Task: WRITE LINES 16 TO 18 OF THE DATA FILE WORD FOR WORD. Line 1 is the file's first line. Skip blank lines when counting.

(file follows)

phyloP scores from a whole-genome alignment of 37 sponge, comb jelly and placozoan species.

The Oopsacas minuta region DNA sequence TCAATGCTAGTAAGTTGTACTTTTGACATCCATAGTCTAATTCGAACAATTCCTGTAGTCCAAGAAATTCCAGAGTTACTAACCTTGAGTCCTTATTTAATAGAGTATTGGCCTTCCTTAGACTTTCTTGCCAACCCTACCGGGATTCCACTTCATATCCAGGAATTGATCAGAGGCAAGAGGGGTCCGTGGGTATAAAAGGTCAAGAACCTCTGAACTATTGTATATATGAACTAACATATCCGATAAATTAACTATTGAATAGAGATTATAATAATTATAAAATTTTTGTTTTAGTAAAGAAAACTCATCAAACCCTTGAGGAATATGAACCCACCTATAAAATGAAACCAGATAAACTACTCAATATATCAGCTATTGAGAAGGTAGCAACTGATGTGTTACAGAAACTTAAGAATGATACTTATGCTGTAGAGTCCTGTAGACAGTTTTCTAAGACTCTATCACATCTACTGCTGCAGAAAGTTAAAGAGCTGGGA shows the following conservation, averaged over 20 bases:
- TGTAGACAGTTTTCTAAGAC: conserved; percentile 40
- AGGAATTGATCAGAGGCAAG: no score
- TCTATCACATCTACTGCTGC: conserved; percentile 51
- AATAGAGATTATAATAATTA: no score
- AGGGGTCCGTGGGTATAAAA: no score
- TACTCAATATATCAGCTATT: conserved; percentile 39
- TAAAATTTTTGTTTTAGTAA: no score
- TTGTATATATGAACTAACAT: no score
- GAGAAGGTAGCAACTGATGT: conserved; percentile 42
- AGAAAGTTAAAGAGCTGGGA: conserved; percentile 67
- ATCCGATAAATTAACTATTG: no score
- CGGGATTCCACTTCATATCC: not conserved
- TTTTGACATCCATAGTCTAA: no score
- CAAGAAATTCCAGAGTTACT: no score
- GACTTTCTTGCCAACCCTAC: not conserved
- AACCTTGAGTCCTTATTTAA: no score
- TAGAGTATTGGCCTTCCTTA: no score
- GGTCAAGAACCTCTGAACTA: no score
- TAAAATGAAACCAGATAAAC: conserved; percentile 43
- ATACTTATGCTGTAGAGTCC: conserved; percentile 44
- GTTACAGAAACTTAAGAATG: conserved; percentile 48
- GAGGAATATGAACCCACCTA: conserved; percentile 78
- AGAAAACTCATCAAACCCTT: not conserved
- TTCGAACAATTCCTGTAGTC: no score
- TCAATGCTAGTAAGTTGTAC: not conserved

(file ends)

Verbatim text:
- CAAGAAATTCCAGAGTTACT: no score
- GACTTTCTTGCCAACCCTAC: not conserved
- AACCTTGAGTCCTTATTTAA: no score